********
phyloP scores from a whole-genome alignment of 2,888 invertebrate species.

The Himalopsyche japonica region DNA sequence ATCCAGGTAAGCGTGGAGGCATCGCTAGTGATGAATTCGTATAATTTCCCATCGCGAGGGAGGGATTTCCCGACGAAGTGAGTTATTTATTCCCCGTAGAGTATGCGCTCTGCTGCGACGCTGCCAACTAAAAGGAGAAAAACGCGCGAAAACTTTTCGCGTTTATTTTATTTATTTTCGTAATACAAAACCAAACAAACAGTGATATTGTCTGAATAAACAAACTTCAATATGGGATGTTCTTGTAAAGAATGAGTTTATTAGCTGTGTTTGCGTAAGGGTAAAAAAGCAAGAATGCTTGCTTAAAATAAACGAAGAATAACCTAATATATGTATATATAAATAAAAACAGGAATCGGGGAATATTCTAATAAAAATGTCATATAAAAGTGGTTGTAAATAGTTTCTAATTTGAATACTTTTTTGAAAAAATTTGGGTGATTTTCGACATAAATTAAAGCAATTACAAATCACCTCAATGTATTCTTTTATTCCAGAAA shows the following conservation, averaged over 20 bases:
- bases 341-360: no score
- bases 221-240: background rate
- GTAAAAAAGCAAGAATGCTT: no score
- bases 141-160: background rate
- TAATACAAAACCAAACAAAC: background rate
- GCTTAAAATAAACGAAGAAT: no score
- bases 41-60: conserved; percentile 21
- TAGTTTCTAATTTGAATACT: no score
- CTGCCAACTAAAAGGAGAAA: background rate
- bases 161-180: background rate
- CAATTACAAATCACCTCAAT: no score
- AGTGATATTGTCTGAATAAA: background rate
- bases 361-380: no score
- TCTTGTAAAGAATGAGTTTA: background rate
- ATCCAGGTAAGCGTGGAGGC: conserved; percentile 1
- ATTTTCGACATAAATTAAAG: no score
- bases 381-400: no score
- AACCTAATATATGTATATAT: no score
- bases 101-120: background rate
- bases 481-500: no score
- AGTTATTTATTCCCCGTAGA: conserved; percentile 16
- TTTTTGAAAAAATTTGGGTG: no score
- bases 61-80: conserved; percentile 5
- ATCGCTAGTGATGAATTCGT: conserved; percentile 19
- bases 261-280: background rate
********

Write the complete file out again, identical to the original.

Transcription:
phyloP scores from a whole-genome alignment of 2,888 invertebrate species.

The Himalopsyche japonica region DNA sequence ATCCAGGTAAGCGTGGAGGCATCGCTAGTGATGAATTCGTATAATTTCCCATCGCGAGGGAGGGATTTCCCGACGAAGTGAGTTATTTATTCCCCGTAGAGTATGCGCTCTGCTGCGACGCTGCCAACTAAAAGGAGAAAAACGCGCGAAAACTTTTCGCGTTTATTTTATTTATTTTCGTAATACAAAACCAAACAAACAGTGATATTGTCTGAATAAACAAACTTCAATATGGGATGTTCTTGTAAAGAATGAGTTTATTAGCTGTGTTTGCGTAAGGGTAAAAAAGCAAGAATGCTTGCTTAAAATAAACGAAGAATAACCTAATATATGTATATATAAATAAAAACAGGAATCGGGGAATATTCTAATAAAAATGTCATATAAAAGTGGTTGTAAATAGTTTCTAATTTGAATACTTTTTTGAAAAAATTTGGGTGATTTTCGACATAAATTAAAGCAATTACAAATCACCTCAATGTATTCTTTTATTCCAGAAA shows the following conservation, averaged over 20 bases:
- bases 341-360: no score
- bases 221-240: background rate
- GTAAAAAAGCAAGAATGCTT: no score
- bases 141-160: background rate
- TAATACAAAACCAAACAAAC: background rate
- GCTTAAAATAAACGAAGAAT: no score
- bases 41-60: conserved; percentile 21
- TAGTTTCTAATTTGAATACT: no score
- CTGCCAACTAAAAGGAGAAA: background rate
- bases 161-180: background rate
- CAATTACAAATCACCTCAAT: no score
- AGTGATATTGTCTGAATAAA: background rate
- bases 361-380: no score
- TCTTGTAAAGAATGAGTTTA: background rate
- ATCCAGGTAAGCGTGGAGGC: conserved; percentile 1
- ATTTTCGACATAAATTAAAG: no score
- bases 381-400: no score
- AACCTAATATATGTATATAT: no score
- bases 101-120: background rate
- bases 481-500: no score
- AGTTATTTATTCCCCGTAGA: conserved; percentile 16
- TTTTTGAAAAAATTTGGGTG: no score
- bases 61-80: conserved; percentile 5
- ATCGCTAGTGATGAATTCGT: conserved; percentile 19
- bases 261-280: background rate